Nonprofits can be exempt from certain taxes, specifically federal income and state sales tax. However, IRS has established rules, similar to the for profit business, relative to accounting and bookkeeping practices.
A 501(c)(3) organization must keep its books and records on an annual accounting period called a tax year. This is the base period for compliance in annual reporting requirements.
The tax year
There are two types of tax years. Both consist of 12 consecutive months in length. The calendar year is a period of 12 consecutive months beginning on Jan. 1 of a year and ending on Dec. 31 of that same year.
A fiscal year is a period of 12 consecutive months ending on the last day of any month except December. As an example, if a nonprofit begins its tax year on July 1 of any year, the last day of that fiscal year is June 30 of the next year.
There are two forms of accounting methods. One method is called the cash basis and the other the accrual method. Both record transactions in the tax year they chose to use. The entries document when and how income and expenses occur.
After one year of existence a nonprofit must file an Annual Information Return known as the 990. At that time the organization must choose the accounting method they will use.
There are some variations in information reporting in either method. The differences are usually based on the source and amount of revenue received during the first year.
Cash basis versus accrual
If the cash basis is selected, income is recorded on the date it is deposited in a checking or other bank account. Expenses are recorded on the date they are paid. In some cases, a bill could be received in one month and paid in the next month.
This method does not lend itself well to matching income with the expense expended to generate the income.
Should the organization decide on the Accrual method, income is recorded when earned even if not yet received. As an example: when a pledge, donation or grant is made (via written notice) but not yet (realized) received.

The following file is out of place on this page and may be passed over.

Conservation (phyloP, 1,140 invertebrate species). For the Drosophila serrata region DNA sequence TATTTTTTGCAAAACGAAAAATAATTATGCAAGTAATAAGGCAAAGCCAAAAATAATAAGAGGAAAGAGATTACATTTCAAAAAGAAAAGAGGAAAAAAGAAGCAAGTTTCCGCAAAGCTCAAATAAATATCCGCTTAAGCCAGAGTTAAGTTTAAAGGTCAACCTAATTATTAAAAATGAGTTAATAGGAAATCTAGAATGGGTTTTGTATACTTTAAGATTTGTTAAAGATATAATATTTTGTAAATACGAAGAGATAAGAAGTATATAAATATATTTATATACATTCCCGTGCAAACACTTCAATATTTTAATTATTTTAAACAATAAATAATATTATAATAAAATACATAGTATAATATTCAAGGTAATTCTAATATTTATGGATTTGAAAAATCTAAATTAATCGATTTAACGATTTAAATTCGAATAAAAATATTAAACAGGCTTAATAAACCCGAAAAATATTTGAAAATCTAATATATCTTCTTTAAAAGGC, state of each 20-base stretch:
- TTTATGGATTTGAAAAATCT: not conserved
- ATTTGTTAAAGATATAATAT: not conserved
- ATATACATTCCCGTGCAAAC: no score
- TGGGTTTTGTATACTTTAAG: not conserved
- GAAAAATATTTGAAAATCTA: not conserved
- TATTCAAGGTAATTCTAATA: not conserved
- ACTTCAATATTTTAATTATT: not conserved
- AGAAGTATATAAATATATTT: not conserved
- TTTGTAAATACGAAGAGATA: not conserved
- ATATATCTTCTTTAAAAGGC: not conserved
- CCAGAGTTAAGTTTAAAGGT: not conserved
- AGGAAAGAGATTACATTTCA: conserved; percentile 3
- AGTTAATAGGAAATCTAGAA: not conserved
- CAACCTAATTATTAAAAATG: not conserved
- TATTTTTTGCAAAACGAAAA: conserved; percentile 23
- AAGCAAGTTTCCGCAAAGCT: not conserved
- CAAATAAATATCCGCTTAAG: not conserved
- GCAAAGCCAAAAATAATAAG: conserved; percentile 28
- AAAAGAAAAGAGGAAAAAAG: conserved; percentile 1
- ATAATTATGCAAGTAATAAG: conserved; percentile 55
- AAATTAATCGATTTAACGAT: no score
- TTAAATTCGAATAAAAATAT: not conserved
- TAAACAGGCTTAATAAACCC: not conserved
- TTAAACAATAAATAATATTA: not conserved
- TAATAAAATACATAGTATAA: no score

Expenses are recorded on the date a bill is received, but not yet paid. Even if the bills are not paid during the same month received, they are matched against the income that created the expense in the same period. The practice of matching income to related expenses provides the margin (profit) of income over expense or the reverse (loss) of expense over income.
Best choice and practice
As a general rule and suggestion, IRS prefers the Calendar Year on the 990 Annual Information Return. And this works well using the cash basis of accounting and bookkeeping. Keeping the books on an accrual basis and a fiscal tax year will require more entry work and can lead to errors issues.
Also, nonprofits can use more simple bookkeeping practice to match costs of and revenue received for an event or program that is part of mission and purpose.
Saving transactions & documentation
All financial matters should have documents describing and supporting each transaction. On the income/revenue side there will be donations, awards, gifts, grants, functions that earn revenue supported by checks, deposit receipts, written pledges and grants. All must be saved.
On the expense side canceled checks, receipts, paid invoices and bills should be saved. These documents represent the flow of income and expense. They should be entered into a journal so that all transactions are recorded, backed up in detail and ready for the reporting process.
There are charts of account unique to nonprofits that can be used to organize all transactions. It is best to always keep records in a safe place so if IRS comes calling they are readily available.
Few IRS agents will accept thinly veiled excuses as to why documentation is not available, especially during an audit. If and when a nonprofit is audited, you can be sure there is a justifiable reason that something may not look right on the annual returns.
Bookkeeping and Accounting rules and practices have had a wide range of changes due to the age of digital reporting and especially accounting programs. Nonprofit officers best choice is to have trained a professionals recommend the which way to go.
Dr. Frederick J. Herzog is the founder/executive director of the NonProfit Resource Center in Citrus County. He can be reached at 847-899-9000 or via email to firstname.lastname@example.org. Need help with your nonprofit? Visit www.TheNonProfitResourceCenter.com.